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Sci. Signal., 19 January 2010
Vol. 3, Issue 105, p. ra5
Tipping the Balance
Strains of rabies virus, which infects neurons, may be virulent, in which case the cells survive long enough for the virus to replicate and spread, or they may be attenuated, in which case the infected cells die by apoptosis. Préhaud et al. compared one attenuated and one virulent viral strain and found that a single amino acid change in a region of a viral envelope protein that binds to host cell proteins was sufficient to account for the death or survival of infected cells. The binding properties of the attenuated virus protein were expanded, thereby affecting the balance in the activities of host kinases and phosphatases sufficiently to trigger cell death. These findings may inform strategies to engineer attenuated viruses, which are often used in live vaccines.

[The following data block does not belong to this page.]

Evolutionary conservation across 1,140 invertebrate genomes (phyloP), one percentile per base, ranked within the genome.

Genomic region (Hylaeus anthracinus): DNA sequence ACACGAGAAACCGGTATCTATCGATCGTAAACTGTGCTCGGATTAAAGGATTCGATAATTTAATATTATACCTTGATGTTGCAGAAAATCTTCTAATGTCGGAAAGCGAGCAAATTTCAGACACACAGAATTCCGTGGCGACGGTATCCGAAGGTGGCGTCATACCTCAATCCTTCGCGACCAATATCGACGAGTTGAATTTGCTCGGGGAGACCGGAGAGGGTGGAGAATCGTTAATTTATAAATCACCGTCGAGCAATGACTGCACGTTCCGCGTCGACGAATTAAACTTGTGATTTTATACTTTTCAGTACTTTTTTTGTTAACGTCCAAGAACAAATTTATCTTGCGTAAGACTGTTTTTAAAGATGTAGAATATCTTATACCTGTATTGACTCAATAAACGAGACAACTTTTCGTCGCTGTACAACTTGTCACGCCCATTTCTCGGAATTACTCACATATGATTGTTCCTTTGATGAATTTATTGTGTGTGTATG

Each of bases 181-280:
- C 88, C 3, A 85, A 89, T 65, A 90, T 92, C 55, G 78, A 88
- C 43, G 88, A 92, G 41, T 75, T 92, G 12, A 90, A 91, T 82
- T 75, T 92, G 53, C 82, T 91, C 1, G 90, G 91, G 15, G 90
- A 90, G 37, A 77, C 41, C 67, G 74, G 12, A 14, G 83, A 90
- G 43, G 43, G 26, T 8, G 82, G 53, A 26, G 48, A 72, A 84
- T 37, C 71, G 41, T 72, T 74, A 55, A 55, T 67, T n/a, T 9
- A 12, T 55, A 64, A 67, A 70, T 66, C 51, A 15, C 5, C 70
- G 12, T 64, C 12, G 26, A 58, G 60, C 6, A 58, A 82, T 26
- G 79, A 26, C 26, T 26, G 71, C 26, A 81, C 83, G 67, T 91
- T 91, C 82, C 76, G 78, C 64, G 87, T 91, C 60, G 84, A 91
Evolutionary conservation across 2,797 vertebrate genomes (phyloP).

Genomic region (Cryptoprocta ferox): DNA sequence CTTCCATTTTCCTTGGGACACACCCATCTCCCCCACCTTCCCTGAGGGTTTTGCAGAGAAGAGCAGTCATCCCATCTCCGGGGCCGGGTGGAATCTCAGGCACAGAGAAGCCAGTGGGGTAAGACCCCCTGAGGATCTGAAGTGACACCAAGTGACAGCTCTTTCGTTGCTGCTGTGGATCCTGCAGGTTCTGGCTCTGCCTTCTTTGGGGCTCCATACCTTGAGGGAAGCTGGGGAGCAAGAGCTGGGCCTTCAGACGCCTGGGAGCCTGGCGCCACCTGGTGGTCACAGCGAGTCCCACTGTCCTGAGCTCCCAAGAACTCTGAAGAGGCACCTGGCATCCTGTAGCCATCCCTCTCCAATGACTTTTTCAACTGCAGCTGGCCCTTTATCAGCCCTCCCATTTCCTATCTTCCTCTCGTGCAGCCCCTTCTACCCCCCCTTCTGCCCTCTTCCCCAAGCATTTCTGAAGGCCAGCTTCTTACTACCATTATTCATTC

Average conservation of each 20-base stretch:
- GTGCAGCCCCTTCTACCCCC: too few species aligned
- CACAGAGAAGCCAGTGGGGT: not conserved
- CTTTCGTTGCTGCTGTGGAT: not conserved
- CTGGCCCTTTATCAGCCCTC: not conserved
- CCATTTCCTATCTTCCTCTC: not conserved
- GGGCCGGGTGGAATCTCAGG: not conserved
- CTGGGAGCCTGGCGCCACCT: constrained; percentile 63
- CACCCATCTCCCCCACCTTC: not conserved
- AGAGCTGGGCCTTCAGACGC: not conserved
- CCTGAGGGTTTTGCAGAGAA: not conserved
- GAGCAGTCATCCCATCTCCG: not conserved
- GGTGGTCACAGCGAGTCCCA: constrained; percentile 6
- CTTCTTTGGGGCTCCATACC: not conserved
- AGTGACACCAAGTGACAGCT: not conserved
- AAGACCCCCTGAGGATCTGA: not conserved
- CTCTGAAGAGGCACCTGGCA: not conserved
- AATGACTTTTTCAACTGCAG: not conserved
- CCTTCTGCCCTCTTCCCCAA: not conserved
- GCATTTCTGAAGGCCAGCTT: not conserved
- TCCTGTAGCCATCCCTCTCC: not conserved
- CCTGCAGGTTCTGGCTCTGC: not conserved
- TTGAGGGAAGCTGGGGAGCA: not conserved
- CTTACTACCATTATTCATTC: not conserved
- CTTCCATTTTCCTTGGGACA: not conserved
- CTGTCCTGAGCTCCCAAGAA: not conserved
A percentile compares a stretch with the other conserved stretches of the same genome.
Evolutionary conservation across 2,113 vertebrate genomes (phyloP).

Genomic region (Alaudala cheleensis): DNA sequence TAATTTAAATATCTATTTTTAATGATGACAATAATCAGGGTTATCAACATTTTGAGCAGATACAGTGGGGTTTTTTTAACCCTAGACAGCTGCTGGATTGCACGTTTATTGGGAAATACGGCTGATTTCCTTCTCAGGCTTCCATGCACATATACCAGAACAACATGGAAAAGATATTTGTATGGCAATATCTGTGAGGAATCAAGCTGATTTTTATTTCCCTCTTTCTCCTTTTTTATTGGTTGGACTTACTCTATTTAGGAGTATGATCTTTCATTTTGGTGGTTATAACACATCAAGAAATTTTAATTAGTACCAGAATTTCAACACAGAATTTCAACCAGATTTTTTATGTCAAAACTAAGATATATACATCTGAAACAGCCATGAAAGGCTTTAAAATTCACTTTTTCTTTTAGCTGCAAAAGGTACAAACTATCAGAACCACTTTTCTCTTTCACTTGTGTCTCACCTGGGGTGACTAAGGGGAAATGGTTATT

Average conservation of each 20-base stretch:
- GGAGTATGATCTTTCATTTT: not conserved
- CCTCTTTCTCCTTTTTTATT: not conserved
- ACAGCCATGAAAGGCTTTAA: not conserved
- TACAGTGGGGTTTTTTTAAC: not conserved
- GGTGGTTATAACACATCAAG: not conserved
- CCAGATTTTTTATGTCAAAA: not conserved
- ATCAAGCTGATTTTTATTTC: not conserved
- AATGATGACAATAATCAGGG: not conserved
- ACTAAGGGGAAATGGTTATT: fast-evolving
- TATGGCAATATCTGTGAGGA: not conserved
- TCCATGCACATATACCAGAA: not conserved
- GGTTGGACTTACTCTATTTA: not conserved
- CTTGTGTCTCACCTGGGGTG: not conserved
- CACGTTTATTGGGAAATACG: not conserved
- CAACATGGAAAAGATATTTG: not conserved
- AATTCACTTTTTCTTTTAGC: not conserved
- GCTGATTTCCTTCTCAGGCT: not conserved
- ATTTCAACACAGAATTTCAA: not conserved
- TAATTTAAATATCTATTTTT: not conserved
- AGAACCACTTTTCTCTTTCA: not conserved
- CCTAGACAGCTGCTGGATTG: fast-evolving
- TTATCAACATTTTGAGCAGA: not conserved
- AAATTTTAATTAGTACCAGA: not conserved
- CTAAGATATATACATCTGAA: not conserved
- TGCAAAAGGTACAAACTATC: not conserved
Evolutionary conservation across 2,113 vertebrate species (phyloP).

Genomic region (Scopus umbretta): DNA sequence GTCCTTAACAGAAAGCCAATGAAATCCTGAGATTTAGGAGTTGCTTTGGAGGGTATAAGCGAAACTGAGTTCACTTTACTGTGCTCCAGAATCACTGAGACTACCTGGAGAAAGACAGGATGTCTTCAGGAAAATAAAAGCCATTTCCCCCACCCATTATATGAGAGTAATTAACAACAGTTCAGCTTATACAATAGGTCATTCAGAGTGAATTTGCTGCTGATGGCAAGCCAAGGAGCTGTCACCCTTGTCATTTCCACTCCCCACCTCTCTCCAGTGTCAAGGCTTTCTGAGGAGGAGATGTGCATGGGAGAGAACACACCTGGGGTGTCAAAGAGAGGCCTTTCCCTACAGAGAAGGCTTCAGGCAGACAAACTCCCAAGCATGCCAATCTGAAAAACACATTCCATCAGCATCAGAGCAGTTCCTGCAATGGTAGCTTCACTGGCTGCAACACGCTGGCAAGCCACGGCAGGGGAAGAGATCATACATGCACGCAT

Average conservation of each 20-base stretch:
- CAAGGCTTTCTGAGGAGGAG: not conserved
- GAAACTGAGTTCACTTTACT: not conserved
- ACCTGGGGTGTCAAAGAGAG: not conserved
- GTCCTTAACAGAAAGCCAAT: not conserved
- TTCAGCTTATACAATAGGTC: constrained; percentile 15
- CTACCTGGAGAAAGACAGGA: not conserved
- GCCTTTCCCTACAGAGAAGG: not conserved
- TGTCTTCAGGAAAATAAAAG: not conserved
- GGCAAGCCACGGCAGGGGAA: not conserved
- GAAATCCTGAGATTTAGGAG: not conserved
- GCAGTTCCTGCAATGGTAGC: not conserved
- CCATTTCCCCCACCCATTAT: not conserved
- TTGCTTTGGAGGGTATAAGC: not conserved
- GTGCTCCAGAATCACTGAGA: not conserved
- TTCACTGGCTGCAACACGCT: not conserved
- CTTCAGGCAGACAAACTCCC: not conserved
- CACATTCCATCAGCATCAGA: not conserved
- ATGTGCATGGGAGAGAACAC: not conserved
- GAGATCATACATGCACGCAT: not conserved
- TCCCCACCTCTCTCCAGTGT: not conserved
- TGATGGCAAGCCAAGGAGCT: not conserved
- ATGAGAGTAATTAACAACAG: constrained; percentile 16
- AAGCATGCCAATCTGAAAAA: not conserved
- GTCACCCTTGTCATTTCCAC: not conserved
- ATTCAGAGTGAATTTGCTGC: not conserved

Citation: C. Préhaud, N. Wolff, E. Terrien, M. Lafage, F. Mégret, N. Babault, F. Cordier, G. S. Tan, E. Maitrepierre, P. Ménager, D. Chopy, S. Hoos, P. England, M. Delepierre, M. J. Schnell, H. Buc, M. Lafon, Attenuation of Rabies Virulence: Takeover by the Cytoplasmic Domain of Its Envelope Protein. Sci. Signal.3, ra5 (2010).